J S Bach: St John Passion

J S Bach: St John Passion

Paul Hale: Conductor. Ruairi Bowen. Evangelist: Stephen Cooper. Christus: Clare Lloyd-Griffiths, Soprano Jessica Gillingwater, Mezzo-soprano David de Winter, Tenor Greg Skidmore Bass


Incisive, high-energy music making which gripped from the outset


William Ruff, Nottingham Post

Nottingham Bach Choir deliver ‘one of their best performances of recent years’ at St Mary’s Church

Bach’s Passions, his musical settings of the events of Good Friday, are the nearest things to operas that he wrote. The compelling biblical narrative is supercharged with musical, dramatic and spiritual energy not only in settings of the Gospel texts but also in a series of reflective arias and monumental choruses.

The Nottingham Bach Choir, under their conductor Paul Hale, performed on Saturday the St John Passion, music which resides deep within the heart of this choir, their musicianship and commitment making it one of their best performances of recent years.

The projection of the biblical text was outstanding. The role of Evangelist is central to the whole drama and on his shoulders lies the burden of communicating the detail and meaning of the events before, during and after the Crucifixion. Ruairi Bowen was compelling from beginning to end, with a beautifully agile voice and probing musical intelligence. Crucially he hardly ever looked at his score, allowing him to communicate directly with the audience and to interact with Stephen Cooper (a sensitively portrayed Christus) and other characters from the narrative. In fact, the whole performance sprang from the bloodstream rather than the page.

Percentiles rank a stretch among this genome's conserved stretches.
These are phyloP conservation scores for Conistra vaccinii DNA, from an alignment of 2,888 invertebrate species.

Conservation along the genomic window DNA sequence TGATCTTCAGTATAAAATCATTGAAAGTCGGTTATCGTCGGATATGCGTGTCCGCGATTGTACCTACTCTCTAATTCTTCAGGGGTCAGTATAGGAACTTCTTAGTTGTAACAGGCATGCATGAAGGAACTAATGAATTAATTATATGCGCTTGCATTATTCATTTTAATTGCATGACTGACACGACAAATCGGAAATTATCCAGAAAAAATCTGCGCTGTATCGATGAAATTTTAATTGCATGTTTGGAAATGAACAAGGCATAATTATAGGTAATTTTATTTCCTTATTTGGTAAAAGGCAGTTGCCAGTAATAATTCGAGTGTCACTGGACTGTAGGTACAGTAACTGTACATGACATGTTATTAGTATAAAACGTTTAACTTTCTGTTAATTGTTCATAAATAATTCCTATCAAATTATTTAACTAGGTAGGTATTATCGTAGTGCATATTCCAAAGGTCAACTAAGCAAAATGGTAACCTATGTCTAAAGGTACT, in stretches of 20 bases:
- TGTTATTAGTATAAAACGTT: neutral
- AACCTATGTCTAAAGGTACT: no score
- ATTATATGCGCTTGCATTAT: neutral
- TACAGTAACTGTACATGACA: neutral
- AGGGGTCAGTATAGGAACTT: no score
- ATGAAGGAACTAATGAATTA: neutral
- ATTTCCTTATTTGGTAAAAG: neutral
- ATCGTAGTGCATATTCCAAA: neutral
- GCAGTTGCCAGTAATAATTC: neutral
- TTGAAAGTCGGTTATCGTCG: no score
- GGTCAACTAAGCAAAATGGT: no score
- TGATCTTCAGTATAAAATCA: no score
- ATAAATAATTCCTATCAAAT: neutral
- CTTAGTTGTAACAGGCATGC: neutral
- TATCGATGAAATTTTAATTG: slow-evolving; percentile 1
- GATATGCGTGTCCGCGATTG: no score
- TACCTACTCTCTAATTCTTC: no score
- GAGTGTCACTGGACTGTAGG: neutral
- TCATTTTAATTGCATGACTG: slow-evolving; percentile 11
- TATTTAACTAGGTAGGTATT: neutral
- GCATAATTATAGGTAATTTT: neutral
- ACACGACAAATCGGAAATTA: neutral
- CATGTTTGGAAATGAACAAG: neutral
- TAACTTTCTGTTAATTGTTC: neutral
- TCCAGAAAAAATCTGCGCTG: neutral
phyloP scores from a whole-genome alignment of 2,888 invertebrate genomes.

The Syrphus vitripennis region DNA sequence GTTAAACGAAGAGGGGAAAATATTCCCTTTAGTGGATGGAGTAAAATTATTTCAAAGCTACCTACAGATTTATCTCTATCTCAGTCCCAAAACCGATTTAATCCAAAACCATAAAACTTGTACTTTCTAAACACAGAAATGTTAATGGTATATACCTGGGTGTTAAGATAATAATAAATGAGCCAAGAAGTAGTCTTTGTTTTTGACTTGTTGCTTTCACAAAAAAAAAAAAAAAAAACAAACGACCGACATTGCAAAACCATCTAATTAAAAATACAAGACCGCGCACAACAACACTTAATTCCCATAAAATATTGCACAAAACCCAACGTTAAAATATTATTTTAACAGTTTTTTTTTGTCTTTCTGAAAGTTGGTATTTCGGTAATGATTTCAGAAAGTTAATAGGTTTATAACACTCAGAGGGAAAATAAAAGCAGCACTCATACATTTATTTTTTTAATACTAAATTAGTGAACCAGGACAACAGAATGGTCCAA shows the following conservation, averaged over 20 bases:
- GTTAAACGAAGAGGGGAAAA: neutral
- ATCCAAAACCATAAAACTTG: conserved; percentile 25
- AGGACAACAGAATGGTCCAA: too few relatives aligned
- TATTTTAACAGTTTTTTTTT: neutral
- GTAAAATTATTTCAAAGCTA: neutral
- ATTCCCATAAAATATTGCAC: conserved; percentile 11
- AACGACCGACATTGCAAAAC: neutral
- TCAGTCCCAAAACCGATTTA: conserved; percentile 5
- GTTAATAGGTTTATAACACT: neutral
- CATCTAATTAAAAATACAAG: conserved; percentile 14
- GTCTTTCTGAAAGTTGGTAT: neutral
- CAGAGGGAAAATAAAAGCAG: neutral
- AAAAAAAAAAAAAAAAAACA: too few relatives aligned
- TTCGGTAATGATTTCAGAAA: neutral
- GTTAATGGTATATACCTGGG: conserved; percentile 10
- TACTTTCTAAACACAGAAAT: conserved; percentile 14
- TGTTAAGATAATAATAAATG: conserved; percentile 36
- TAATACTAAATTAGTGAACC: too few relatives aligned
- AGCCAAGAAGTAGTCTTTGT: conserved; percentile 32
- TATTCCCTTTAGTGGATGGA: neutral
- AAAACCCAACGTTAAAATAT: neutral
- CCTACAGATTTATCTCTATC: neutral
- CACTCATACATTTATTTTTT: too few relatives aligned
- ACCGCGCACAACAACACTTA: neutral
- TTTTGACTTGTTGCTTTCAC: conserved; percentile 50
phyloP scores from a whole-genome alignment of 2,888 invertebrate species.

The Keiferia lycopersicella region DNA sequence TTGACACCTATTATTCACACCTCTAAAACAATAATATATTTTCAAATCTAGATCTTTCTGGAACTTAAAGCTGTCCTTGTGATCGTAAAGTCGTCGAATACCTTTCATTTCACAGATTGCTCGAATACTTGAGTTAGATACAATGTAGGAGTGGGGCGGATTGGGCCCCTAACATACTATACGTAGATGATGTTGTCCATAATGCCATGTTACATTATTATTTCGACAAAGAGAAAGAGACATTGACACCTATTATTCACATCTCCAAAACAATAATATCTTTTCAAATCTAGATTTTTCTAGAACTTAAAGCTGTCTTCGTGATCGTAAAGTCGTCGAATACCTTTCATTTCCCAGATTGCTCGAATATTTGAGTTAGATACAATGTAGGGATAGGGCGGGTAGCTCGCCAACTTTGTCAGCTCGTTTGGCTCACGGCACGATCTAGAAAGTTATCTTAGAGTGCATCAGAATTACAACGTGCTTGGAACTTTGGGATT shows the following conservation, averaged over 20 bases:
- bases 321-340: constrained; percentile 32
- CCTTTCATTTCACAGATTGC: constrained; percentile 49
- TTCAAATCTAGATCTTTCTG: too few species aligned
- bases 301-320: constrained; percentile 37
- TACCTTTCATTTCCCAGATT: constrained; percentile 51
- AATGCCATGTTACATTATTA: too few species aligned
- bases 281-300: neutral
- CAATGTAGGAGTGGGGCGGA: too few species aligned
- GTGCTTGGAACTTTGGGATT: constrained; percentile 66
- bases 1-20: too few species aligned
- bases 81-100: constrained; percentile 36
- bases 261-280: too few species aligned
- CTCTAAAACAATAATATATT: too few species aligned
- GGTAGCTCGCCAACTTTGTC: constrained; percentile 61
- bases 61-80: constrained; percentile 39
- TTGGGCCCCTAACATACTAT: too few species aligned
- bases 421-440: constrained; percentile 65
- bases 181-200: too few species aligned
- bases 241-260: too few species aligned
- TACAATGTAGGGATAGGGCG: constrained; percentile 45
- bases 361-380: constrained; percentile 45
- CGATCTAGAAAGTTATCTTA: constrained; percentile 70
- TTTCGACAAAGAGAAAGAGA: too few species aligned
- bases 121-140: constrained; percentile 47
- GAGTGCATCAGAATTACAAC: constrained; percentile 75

All the other soloists (Clare Lloyd-Griffiths, Jessica Gillingwater, David de Winter and Greg Skidmore) were effective at injecting a personal, lyrical and contemplative element into the drama. Again they sang with their eyes, not just with beautiful voices.

The Bach Choir sang movingly in the devotional chorales, demonstrating their imaginative involvement in the events of the Passion. And they were hugely impressive in the massive choruses which frame the story. Here Paul Hale moulded tightly disciplined performances from both singers and the highly responsive orchestra.

This was incisive, high-energy music making which gripped from the outset and kept the audience in its spell until the end.

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